For those who do not identify as open networkers, it is advisable to communicate your networking preferences in your LinkedIn profile or contact details. By explicitly stating that you prefer not to receive unsolicited invitations, you can help manage your incoming requests and avoid unnecessary clutter in your inbox. Setting these expectations upfront can streamline your networking experience and ensure you receive invitations aligning with your networking goals.
However, even if you receive invitations, you wish to avoid accepting them; handling them professionally and courteously is important. Simply archiving the invitation without responding with an IDK is a respectful way to manage such situations. It demonstrates your acknowledgment of the invitation while maintaining the integrity of the sender’s outreach efforts.
In the dynamic landscape of LinkedIn networking, understanding and respecting different networking approaches is crucial. Whether you are an open networker or prefer a more selective approach, cultivating positive relationships and conducting yourself professionally are essential in navigating the LinkedIn ecosystem. By recognizing the diversity of networking preferences and practicing respectful communication, you can build meaningful connections and maximize the potential of LinkedIn for your professional growth.
How to Reduce LinkedIn Invite Spam
LinkedIn is susceptible to spam or unwanted connection requests like any other social networking platform. Suppose you find yourself overwhelmed with excessive or low-quality invites. In that case, there are several proactive steps you can take to reduce invite spam and maintain a more focused and meaningful network on LinkedIn.
One effective way to manage invite spam is by adjusting your LinkedIn settings. By customizing your invitation preferences, you can add an extra filtering layer to ensure that only genuine and committed professionals connect with you. Here are some settings and strategies to consider:
Require Email Address
LinkedIn offers an option to require individuals to enter your email address when sending you an invitation. Enabling this setting ensures that the person reaching out to connect with you is genuinely interested and willing to try to establish a connection. This can significantly reduce the number of unsolicited or low-quality invites you receive.
Selective Connection Requests
Be mindful of the individuals you accept or send connection requests to. Before sending an invitation, take the time to review their profile and ensure that there is a genuine professional reason to connect. Similarly, when receiving invitations, carefully evaluate the sender’s profile and consider whether their background aligns with your networking goals. By being selective in your connections, you can maintain a higher-quality network.
Read also: How to Write Connection Request on LinkedIn
Customize Invitation Preferences
LinkedIn allows you to customize your invitation preferences based on your networking goals. You can specify whether you want to receive invitations from only people you know or anyone on LinkedIn. By setting your preferences to receive invitations only from individuals you know, you can reduce the likelihood of receiving unsolicited or irrelevant connection requests.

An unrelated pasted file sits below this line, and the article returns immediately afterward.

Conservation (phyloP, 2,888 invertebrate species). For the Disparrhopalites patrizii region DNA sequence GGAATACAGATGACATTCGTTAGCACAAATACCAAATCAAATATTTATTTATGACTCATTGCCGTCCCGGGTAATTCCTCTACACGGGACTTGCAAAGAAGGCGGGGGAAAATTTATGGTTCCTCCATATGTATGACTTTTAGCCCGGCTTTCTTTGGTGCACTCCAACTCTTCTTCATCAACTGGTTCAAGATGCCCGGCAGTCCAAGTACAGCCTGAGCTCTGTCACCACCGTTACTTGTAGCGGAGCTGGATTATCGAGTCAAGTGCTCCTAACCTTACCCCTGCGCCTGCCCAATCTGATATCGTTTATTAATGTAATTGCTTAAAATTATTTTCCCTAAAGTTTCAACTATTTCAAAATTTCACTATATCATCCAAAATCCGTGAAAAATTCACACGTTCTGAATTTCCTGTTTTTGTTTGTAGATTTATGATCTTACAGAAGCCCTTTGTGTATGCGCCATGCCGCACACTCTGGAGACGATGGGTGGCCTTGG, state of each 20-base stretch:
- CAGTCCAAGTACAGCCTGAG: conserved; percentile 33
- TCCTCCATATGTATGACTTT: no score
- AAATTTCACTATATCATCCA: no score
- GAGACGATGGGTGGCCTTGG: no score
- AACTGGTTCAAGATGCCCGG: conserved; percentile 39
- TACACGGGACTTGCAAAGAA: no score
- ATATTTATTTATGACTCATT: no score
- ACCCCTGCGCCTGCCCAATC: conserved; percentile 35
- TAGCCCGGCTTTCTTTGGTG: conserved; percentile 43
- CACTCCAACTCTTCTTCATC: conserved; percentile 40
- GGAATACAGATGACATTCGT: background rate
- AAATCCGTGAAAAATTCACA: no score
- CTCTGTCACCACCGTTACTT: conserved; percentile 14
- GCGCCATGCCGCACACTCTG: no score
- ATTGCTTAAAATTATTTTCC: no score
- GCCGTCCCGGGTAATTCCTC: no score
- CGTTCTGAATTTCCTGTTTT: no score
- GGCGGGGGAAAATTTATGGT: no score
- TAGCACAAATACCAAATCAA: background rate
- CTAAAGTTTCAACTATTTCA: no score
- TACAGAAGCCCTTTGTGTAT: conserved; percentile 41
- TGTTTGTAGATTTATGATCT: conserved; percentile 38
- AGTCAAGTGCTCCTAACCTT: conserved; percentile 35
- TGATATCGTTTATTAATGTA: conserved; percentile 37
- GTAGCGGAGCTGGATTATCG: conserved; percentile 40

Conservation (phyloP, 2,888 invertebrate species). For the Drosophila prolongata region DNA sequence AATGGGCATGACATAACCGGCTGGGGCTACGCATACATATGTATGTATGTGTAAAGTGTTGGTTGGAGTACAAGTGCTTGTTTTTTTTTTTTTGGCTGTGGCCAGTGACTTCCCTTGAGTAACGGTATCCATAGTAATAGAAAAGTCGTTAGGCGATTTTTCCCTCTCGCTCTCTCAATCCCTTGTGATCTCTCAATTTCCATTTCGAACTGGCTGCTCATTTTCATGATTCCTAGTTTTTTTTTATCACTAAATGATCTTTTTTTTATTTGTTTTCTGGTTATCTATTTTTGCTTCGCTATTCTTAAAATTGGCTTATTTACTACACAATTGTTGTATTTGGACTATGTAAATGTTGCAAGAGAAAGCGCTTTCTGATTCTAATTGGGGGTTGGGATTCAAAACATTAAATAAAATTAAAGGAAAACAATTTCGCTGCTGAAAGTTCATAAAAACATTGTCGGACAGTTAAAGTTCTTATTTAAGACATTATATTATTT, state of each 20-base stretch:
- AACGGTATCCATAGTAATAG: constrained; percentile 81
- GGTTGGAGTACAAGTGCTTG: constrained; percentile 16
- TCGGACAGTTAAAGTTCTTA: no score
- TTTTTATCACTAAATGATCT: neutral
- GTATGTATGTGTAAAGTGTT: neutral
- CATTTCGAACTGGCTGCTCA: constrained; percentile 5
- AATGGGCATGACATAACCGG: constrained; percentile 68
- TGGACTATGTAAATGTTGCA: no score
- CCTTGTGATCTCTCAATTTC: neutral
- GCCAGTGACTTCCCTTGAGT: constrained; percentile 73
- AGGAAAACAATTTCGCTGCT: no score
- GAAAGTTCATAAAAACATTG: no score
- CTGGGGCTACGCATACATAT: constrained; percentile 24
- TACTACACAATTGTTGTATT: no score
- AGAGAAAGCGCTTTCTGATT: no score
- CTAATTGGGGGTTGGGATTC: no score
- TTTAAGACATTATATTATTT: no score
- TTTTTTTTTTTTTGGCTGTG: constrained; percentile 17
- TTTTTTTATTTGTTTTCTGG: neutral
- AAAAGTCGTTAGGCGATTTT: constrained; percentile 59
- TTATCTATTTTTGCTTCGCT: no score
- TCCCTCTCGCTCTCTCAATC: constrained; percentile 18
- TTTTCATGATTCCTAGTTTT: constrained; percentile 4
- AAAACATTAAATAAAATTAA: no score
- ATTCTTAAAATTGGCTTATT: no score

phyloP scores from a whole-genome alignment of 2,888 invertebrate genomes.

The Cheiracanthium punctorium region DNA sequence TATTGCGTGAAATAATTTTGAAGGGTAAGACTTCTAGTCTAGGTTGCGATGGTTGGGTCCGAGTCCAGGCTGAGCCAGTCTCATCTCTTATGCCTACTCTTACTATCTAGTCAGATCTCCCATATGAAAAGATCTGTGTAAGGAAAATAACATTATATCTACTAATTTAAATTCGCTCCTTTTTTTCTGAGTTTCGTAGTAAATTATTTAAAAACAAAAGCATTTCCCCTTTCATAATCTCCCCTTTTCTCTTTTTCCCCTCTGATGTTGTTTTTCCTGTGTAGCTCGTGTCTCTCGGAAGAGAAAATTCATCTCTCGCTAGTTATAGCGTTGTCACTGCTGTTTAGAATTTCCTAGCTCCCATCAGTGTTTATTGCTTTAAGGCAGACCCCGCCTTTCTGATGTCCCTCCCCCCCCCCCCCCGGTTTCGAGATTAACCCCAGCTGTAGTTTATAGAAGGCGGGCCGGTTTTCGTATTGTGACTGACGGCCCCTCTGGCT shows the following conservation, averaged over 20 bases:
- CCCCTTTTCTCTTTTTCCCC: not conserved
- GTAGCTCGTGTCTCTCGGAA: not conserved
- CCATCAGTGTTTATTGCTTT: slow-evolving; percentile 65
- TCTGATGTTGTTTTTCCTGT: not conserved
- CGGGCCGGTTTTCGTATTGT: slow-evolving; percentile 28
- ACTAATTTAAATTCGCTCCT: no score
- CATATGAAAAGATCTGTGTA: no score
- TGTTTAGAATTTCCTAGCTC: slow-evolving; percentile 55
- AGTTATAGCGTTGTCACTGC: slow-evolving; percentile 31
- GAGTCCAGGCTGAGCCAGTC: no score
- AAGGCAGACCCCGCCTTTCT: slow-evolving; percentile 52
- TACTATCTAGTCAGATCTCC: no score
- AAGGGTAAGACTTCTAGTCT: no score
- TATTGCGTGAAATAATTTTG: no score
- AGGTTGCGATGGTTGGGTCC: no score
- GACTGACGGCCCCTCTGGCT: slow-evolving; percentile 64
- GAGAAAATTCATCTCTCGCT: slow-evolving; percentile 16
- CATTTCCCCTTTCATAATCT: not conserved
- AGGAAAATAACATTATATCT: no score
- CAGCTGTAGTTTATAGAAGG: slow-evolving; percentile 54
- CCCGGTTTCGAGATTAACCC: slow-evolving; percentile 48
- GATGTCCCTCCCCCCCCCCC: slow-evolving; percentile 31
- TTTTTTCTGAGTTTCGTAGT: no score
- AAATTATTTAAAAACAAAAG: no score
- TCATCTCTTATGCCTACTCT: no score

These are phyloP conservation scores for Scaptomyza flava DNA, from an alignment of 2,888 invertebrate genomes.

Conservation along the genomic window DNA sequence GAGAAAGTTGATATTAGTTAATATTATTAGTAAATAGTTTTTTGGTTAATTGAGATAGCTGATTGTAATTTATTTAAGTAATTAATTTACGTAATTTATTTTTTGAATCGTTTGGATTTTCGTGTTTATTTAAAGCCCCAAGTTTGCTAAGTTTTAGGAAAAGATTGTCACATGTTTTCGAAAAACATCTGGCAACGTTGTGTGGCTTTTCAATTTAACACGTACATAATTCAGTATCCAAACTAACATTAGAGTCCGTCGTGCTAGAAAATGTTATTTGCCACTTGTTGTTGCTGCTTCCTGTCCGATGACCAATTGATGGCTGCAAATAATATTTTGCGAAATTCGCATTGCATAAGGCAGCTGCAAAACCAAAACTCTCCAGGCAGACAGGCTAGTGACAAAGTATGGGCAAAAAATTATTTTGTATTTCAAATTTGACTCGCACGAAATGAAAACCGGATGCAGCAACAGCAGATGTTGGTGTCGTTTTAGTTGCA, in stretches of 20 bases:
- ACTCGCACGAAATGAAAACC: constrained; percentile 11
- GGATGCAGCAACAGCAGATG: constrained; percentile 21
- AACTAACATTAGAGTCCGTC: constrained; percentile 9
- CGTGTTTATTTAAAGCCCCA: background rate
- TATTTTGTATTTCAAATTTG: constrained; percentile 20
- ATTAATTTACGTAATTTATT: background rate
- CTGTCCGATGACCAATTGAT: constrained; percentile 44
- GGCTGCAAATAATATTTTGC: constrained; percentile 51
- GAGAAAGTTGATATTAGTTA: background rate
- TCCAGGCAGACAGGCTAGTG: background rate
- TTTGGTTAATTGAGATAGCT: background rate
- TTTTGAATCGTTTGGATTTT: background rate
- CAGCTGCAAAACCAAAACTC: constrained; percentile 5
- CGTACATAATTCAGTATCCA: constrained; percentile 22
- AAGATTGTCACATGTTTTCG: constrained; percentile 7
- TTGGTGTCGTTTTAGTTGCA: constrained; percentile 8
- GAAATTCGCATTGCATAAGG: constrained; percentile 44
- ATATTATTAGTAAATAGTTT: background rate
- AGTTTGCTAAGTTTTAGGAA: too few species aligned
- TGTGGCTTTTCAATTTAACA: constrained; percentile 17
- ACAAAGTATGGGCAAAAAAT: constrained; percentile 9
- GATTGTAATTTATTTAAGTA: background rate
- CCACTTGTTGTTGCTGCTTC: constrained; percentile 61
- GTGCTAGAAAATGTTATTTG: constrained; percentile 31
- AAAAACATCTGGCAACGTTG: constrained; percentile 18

Engage with Relevant Content
Actively engage with relevant content on LinkedIn, such as posts, articles, and discussions in professional groups. By participating in meaningful conversations and sharing valuable insights, you can attract like-minded professionals who are genuinely interested in connecting with you for professional reasons. This can help filter out individuals solely focused on mass networking or spamming.
It’s worth noting that LinkedIn is aware of the issue of invite spam and has implemented measures to address it. The platform emphasizes the importance of maintaining a high-quality user networking experience. LinkedIn has clarified that users who send out excessive low-quality invites may face restrictions or limitations on their accounts. By implementing these measures, LinkedIn aims to maintain the integrity of professional connections and ensure a positive user experience.
Reducing invite spam on LinkedIn requires a proactive approach and utilizing available settings. By requiring individuals to enter your email address, being selective in your connections, customizing invitation preferences, and engaging with relevant content, you can create a more focused and meaningful network on LinkedIn. By actively managing your networking experience, you can maximize the platform’s value and build connections that align with your professional goals.
In conclusion, understanding the nuances of the LinkedIn “I Don’t Know This Person” feature is crucial for effective networking on the platform. While it may be tempting to respond with an IDK when you receive an invitation from someone you don’t know, it’s generally recommended to archive it instead. By doing so, you maintain a positive reputation within the LinkedIn community and keep your networking options open for the future.
Remember, LinkedIn is a professional networking platform designed to connect individuals who have existing connections or shared professional interests. Respect the preferences and networking styles of others, and consider the potential value of expanding your network even if you don’t have an immediate connection.